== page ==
Jimmy Cliff


By Jeremy Miles

It is 45 years since a young teenager called James Chambers walked into a record shop in Kingston, Jamaica, and told the owner that he was a singer and wanted to be a star.

For Chambers it seemed the most natural thing in the world. After all, as he says: "I was making music from the day I came out of my mother's womb."

Indeed he was so confident that he had something special to offer that he even changed his name to Jimmy Cliff, saying that it better described the heights to which he aspired.

Happily, he had placed himself in the hands of one Leslie Kong, a man who would soon be revered as one of the greatest producers in Jamaica.

Although they didn't realise it at the time, a reggae legend was about to be born. With help from British Jamaican record boss Chris Blackwell, Jimmy Cliff really was destined for stardom.

He swept into Britain full of the confidence of youth and, together with some brilliantly conceived material, found favour with European ears. He would soon score a series of hits with songs like Wonderful World Beautiful People, Vietnam and Wild Wild World, numbers that crossed over to the pop charts and kicked open the doors for people like Bob Marley and The Wailers and Toots and The Maytals But, as he prepared to head for Bournemouth for his only UK gig this year, 60-year-old Cliff told me that becoming a star in the UK wasn't quite the picnic that it looked.

First he had to get used to being a stranger in a strange land and then there were a few prejudices to overcome. Speaking from New York, Cliff, who plays Bournemouth Opera House on Wednesday, April 16, recalled how arriving in England in 1965 was a bizarre experience for a young man who had barely been outside the West Indies.

"It was very, very strange... and extremely cold! I'd never seen houses with fireplaces and chimneys before. It's funny but I remember thinking, No wonder everyone wants to come to England - there must be so much work. Look at all those chimneys.' I thought they must all be factories."

London in the mid-60s was far from the multi-cultural cosmopolitan city it is today and Cliff soon found that being black had its problems.

"The record company got me this small flat in Earls Court which was fine - until the landlady saw me and told me I'd got 24 hours to get out.

"The person who got the flat for me was a brown-faced Jamaican with kind of wavy hair which apparently was OK but I was just too black for her."

He stood his ground though: "I said, This is my home. You want me out you're going to have to put me out on my head'." It was the first of many battles and today Jimmy Cliff says he feels that, partly because of artists like him, the world is at least in some ways a better place.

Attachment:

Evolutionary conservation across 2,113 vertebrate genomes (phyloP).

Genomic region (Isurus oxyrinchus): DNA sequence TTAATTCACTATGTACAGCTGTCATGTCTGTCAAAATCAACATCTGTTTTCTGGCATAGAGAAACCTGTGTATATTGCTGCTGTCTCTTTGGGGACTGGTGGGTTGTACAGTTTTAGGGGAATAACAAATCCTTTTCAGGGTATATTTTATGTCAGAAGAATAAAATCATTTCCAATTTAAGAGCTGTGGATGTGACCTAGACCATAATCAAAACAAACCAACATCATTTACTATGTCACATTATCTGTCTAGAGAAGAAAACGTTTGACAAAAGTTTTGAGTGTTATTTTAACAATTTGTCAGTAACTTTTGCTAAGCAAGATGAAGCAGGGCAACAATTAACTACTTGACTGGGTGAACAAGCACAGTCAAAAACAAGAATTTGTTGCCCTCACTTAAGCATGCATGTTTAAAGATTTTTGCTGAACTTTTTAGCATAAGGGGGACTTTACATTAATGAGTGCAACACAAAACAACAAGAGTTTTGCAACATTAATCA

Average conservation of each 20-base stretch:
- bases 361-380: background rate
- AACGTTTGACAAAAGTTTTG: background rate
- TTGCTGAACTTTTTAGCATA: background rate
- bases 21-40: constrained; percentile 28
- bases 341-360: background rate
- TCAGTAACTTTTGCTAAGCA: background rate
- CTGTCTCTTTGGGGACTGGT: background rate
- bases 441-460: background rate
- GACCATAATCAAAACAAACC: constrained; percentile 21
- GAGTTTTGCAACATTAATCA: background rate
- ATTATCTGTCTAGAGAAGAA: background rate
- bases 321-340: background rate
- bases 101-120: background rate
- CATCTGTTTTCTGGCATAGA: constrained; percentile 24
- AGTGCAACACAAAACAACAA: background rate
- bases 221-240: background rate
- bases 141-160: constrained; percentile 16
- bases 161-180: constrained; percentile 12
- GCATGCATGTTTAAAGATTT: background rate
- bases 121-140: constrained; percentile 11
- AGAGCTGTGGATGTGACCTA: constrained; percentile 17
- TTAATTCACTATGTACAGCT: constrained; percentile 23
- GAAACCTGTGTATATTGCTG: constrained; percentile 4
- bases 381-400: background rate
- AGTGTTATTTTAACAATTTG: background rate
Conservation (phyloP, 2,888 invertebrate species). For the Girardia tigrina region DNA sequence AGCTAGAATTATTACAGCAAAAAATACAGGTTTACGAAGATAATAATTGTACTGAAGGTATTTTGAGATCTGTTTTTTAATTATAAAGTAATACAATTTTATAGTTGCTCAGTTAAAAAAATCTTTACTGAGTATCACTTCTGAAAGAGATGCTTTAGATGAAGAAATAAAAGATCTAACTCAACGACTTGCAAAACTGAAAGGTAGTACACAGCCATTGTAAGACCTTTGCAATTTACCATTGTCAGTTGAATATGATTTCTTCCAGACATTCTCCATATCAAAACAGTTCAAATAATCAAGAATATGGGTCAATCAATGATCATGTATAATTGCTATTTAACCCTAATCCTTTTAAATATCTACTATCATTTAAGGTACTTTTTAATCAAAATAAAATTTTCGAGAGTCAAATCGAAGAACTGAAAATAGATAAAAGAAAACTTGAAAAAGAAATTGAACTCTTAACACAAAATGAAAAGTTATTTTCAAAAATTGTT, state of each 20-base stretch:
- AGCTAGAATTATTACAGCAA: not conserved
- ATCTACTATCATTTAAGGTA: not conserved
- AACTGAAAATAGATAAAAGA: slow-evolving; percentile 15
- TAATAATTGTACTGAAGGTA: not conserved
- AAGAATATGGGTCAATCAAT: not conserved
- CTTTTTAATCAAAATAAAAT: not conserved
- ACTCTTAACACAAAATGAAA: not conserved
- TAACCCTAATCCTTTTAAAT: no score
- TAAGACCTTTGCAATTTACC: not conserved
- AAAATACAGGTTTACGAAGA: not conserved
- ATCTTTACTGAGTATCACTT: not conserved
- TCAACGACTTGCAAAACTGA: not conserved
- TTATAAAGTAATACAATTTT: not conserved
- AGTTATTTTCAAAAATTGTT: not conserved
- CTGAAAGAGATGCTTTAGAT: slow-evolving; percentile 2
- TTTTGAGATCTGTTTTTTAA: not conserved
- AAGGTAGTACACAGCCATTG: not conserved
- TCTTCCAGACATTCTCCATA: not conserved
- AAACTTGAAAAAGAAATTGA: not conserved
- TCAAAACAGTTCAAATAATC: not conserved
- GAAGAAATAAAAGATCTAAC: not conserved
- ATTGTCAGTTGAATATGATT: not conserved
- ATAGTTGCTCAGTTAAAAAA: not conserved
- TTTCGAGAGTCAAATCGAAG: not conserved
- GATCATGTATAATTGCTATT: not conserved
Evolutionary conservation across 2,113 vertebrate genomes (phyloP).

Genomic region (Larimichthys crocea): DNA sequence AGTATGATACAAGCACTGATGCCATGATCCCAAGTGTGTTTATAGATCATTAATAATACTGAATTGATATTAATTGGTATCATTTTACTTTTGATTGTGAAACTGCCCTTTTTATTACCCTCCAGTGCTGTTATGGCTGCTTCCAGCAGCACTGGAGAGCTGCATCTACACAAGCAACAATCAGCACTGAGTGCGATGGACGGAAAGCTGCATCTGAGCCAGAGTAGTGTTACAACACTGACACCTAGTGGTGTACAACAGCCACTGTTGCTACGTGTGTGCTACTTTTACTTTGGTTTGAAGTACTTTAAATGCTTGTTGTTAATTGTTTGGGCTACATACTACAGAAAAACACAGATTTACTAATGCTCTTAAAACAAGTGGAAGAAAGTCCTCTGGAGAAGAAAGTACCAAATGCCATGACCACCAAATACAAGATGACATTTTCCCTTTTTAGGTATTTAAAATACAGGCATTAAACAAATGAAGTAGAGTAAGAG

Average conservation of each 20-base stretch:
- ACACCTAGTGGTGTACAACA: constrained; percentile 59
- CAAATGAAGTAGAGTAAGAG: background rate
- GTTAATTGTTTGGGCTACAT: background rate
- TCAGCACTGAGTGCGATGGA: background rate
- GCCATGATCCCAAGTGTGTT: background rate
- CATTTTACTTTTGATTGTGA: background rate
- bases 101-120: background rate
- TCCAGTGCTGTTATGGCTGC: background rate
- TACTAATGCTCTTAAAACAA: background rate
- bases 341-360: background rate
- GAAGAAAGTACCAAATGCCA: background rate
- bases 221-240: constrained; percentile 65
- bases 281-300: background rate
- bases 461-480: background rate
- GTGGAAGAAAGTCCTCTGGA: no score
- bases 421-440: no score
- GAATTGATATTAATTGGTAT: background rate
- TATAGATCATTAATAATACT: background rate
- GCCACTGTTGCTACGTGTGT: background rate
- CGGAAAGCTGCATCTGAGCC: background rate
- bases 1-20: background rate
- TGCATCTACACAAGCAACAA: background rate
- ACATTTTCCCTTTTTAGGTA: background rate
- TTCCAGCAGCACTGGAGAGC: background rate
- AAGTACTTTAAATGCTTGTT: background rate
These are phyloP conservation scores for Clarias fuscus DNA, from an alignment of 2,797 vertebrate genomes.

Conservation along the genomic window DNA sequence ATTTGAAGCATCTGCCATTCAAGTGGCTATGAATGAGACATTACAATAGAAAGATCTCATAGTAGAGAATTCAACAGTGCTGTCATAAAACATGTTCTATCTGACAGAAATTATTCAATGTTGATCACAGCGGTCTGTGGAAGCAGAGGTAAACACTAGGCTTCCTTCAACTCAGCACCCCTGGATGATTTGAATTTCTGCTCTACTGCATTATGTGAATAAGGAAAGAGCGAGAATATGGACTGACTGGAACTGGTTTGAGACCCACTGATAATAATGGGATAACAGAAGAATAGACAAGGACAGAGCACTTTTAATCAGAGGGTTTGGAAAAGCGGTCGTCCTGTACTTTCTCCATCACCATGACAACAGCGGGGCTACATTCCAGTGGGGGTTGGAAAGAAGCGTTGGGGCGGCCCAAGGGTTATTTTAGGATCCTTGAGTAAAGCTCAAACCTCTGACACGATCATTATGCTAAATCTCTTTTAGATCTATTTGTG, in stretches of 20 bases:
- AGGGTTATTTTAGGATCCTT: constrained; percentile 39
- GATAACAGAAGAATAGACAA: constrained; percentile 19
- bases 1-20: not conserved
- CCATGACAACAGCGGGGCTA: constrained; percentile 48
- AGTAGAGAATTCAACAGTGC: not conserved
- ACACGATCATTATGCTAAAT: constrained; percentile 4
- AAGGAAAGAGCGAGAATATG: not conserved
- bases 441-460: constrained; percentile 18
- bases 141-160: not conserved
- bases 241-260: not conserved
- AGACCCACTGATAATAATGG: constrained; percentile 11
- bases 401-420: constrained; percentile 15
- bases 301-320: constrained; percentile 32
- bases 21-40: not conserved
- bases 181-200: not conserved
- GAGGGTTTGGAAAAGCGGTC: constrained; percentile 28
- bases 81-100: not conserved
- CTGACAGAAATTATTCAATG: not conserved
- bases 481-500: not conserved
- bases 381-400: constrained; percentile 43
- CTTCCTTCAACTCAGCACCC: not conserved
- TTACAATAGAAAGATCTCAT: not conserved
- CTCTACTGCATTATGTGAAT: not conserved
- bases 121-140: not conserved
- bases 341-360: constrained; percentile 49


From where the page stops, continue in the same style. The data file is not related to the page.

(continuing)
"Humanity has grown, people have grown. The essence of racism is ignorance. Universal music has helped change that."

He stresses there was no grand plan: "I'm just a creative person. It wasn't that I set out to change humanity but the songs I wrote like Wonderful World, Beautiful People were about how I wanted to see the world."

Getting his music accepted in England was a struggle too. "Reggae wasn't really known in the UK at all in 1965. The only person anybody had heard of was Millie Small who'd had a hit with My Boy Lollipop. Apart from that there were just a few underground things from people like Prince Buster and Derek Morgan, it was the ska era. In the colleges and universities where I was playing, getting my music noticed was an uphill climb but it paid off. "

Inspired by the American and Cuban hits he'd heard on the radio back in Jamaica, Cliff's music was accessible enough to make its presence felt.

He insists he never once contrived to produce a crossover hit. " I simply did what I felt I had to do creatively. I was never deliberately trying to cross over. I didn't even know what it meant.

"It just felt right to add some cello and strings to some tracks that I'd done in Jamaica and take them to another audience.

"There were quite a few Reggae purists who criticised it at the time but now I can look back and laugh."

Indeed he can. When Jimmy Cliff arrives in Bournemouth to take the stage at the Opera House tomorrow night it will be almost 40 years to the day since he played his first-ever gig in the town.

That night, in April 1968, he was just another visiting act performing at The Ritz Club - a long forgotten venue on the West Cliff that was eventually destined to have the Bournemouth International Centre built on top of it.

Few people at that show would have imagined that four decades on the young reggae singer would still not only be working but also famous as anJimmy Cliff plays the Opera House in Bournemouth on Wednesday, April 16.

© Jeremy Miles 2022